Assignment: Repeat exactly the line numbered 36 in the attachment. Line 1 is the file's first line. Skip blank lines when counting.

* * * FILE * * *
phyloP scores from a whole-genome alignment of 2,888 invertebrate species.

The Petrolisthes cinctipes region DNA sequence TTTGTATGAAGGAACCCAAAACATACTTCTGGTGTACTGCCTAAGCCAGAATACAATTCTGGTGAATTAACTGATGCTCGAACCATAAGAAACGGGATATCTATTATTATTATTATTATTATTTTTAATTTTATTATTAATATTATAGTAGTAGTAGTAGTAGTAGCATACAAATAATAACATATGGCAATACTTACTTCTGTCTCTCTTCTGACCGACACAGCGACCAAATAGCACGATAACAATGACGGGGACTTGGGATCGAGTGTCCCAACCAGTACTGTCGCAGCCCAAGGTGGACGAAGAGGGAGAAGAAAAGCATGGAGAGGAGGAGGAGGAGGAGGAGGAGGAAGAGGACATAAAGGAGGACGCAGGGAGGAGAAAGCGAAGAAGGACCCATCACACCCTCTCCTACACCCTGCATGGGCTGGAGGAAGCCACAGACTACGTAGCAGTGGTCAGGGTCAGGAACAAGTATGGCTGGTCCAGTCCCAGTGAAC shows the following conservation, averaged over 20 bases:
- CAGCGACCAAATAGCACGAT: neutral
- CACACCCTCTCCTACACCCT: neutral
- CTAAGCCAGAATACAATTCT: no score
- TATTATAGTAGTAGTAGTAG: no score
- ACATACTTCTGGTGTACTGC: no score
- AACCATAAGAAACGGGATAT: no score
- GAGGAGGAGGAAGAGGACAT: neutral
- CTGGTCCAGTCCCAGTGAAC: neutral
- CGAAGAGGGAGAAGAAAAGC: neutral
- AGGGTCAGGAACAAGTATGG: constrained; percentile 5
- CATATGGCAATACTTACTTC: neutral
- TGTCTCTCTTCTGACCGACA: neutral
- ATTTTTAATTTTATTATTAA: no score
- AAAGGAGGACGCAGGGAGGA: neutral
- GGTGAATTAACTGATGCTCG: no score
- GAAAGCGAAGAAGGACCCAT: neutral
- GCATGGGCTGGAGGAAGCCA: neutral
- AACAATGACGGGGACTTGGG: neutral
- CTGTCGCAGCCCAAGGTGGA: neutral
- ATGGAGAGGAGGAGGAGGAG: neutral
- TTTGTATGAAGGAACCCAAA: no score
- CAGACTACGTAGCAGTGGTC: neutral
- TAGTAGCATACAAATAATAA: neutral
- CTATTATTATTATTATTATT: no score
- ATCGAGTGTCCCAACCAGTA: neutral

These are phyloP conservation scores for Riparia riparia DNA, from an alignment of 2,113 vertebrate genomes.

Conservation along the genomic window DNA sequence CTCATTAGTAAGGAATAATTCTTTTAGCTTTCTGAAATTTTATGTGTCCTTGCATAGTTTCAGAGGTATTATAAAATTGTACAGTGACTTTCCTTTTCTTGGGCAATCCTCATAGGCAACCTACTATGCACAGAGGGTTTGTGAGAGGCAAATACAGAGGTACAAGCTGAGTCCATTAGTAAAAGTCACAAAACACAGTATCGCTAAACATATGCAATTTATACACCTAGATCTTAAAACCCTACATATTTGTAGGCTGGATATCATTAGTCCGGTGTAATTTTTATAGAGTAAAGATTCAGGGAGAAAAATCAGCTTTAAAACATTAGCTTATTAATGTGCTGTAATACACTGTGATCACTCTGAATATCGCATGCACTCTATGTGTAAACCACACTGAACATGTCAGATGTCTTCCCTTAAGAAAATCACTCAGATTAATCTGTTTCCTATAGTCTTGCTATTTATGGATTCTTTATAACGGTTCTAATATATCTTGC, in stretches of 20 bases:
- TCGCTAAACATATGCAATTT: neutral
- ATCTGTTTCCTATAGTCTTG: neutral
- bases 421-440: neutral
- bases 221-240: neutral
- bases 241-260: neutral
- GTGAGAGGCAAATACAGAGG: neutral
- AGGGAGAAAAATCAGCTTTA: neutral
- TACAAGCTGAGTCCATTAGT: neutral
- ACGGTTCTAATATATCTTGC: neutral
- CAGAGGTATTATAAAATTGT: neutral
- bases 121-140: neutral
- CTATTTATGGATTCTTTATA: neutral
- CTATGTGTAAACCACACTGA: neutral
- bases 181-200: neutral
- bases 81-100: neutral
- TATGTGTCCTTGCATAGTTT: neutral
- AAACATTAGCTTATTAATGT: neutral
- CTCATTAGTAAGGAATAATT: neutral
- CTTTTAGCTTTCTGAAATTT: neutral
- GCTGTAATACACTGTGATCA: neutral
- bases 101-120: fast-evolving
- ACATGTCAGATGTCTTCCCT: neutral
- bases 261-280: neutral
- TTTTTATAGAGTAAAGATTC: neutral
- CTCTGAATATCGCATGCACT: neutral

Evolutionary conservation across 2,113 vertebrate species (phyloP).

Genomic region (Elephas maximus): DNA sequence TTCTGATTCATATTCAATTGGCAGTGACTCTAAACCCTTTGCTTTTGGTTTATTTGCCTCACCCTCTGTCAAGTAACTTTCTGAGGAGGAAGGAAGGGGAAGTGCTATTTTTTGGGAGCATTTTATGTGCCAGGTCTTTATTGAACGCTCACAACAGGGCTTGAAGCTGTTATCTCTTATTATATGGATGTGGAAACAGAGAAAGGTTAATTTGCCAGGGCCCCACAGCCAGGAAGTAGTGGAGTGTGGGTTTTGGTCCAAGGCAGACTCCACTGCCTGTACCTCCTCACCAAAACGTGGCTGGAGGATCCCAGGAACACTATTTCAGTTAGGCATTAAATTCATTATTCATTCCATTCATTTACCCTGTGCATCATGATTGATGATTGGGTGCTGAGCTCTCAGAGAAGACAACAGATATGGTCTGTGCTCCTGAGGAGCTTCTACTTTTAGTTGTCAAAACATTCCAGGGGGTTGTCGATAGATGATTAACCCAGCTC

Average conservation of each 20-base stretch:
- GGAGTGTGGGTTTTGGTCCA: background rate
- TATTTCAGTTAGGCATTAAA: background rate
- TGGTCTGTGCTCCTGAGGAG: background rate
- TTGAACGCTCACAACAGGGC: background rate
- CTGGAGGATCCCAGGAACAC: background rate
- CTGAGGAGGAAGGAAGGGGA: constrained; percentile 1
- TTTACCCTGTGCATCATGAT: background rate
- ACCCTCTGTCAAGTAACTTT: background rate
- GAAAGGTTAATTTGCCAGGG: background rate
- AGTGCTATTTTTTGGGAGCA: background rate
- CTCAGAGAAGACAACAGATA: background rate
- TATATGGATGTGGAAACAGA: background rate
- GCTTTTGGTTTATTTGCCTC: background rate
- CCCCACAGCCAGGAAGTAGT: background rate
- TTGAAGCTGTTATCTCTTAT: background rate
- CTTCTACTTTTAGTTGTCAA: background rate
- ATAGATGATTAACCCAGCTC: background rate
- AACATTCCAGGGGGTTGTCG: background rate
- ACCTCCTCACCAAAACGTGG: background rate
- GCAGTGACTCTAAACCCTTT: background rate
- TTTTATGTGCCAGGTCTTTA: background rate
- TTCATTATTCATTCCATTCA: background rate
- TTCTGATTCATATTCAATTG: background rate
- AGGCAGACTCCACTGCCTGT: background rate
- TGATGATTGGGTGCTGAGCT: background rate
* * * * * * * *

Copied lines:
- AGGGAGAAAAATCAGCTTTA: neutral